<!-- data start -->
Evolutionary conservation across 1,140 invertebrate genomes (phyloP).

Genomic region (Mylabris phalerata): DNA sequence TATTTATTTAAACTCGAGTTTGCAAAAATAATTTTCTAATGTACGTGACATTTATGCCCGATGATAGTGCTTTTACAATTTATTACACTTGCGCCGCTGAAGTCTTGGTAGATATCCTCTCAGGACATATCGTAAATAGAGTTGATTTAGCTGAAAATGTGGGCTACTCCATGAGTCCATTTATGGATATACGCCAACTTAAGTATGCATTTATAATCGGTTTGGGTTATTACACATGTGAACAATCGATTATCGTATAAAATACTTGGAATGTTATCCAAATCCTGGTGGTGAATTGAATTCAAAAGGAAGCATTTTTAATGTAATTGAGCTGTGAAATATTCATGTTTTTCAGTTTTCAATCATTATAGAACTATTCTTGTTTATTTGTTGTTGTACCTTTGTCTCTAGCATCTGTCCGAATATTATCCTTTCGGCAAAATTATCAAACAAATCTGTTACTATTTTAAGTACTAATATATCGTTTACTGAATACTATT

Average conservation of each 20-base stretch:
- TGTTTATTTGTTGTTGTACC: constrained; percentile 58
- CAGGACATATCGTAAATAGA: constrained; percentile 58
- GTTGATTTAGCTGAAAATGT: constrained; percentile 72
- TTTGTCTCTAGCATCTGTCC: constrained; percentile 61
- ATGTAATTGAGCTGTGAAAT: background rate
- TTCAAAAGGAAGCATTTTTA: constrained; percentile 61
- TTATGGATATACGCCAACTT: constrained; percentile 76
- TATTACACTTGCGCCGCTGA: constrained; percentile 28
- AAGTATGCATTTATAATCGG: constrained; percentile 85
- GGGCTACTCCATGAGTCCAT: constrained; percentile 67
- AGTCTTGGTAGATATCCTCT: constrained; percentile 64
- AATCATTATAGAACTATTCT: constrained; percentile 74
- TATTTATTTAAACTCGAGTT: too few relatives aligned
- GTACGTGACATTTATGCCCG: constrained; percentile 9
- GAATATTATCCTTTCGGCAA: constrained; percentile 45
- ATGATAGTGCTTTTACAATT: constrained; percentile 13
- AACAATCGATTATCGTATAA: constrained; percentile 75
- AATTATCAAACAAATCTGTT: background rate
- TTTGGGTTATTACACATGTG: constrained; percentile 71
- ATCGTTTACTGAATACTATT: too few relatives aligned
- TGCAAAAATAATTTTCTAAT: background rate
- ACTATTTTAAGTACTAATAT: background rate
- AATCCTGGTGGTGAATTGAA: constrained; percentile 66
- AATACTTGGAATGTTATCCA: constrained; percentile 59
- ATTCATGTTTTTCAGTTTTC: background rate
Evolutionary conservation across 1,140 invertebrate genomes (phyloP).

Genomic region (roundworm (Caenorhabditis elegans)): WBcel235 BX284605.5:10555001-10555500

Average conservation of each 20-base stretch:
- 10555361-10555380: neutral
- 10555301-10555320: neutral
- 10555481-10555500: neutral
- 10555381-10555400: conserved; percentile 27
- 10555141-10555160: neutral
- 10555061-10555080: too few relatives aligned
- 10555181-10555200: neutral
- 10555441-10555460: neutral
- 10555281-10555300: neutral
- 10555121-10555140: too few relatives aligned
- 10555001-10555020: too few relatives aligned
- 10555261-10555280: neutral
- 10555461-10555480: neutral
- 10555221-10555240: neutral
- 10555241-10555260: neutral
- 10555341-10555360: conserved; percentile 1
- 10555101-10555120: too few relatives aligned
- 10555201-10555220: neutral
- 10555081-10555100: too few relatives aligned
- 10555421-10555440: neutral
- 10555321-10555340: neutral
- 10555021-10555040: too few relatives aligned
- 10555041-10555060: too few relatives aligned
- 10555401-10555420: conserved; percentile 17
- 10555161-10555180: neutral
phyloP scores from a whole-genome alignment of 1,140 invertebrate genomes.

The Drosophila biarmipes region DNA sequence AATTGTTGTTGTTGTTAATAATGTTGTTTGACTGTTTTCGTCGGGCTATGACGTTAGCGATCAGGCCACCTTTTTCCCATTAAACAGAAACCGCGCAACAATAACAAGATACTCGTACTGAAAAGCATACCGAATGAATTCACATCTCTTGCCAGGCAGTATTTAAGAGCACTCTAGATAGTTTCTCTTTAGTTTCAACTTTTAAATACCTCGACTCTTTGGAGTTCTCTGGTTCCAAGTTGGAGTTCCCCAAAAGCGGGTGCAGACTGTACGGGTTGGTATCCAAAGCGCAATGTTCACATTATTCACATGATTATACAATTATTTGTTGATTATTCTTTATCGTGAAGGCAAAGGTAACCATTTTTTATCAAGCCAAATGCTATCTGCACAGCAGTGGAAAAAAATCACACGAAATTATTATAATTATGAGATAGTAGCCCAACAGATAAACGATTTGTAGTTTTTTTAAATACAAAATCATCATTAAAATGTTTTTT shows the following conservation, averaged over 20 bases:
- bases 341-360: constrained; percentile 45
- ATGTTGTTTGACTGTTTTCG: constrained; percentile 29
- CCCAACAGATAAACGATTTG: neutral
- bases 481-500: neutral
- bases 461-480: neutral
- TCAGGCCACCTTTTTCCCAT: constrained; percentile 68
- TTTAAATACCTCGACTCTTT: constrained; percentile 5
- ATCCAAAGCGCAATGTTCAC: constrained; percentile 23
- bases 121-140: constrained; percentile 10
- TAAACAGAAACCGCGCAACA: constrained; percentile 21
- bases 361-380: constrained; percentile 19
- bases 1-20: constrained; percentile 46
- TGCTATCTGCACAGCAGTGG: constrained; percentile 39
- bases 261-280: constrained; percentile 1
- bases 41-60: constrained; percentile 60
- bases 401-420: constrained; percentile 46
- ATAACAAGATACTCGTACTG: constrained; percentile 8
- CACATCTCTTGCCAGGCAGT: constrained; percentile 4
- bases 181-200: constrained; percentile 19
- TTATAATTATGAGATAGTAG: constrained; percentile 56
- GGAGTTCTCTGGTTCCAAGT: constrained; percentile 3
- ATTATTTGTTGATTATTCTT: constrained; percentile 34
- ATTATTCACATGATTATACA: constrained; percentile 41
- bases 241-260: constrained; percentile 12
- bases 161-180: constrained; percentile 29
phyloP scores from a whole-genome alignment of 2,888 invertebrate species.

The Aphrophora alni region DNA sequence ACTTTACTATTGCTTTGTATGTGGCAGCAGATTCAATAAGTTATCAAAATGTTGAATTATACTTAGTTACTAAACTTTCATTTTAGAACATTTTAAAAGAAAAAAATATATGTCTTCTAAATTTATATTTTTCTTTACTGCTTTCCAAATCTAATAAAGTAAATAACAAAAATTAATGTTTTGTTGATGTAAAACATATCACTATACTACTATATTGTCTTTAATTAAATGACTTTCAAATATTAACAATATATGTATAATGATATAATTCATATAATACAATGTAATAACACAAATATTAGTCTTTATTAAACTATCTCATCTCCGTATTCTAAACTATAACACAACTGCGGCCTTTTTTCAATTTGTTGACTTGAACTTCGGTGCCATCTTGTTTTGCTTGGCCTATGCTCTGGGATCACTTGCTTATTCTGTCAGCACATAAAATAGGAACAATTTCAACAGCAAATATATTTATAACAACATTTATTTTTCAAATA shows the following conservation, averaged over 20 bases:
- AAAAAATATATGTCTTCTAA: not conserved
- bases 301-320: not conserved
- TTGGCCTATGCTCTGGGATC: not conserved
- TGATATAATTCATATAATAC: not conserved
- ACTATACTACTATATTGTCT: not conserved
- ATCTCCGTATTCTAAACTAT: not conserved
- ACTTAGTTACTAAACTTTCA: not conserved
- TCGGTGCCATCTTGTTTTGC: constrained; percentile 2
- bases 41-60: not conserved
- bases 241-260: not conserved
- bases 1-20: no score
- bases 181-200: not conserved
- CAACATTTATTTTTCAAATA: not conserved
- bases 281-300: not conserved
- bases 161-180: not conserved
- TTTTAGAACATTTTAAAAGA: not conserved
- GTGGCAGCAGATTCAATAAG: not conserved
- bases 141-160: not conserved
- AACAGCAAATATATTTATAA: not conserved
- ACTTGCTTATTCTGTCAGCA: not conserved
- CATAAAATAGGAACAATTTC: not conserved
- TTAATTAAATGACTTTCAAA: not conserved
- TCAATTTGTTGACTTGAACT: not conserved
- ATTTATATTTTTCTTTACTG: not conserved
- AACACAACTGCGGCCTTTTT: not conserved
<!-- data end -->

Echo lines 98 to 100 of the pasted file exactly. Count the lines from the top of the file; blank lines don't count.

- CAACATTTATTTTTCAAATA: not conserved
- bases 281-300: not conserved
- bases 161-180: not conserved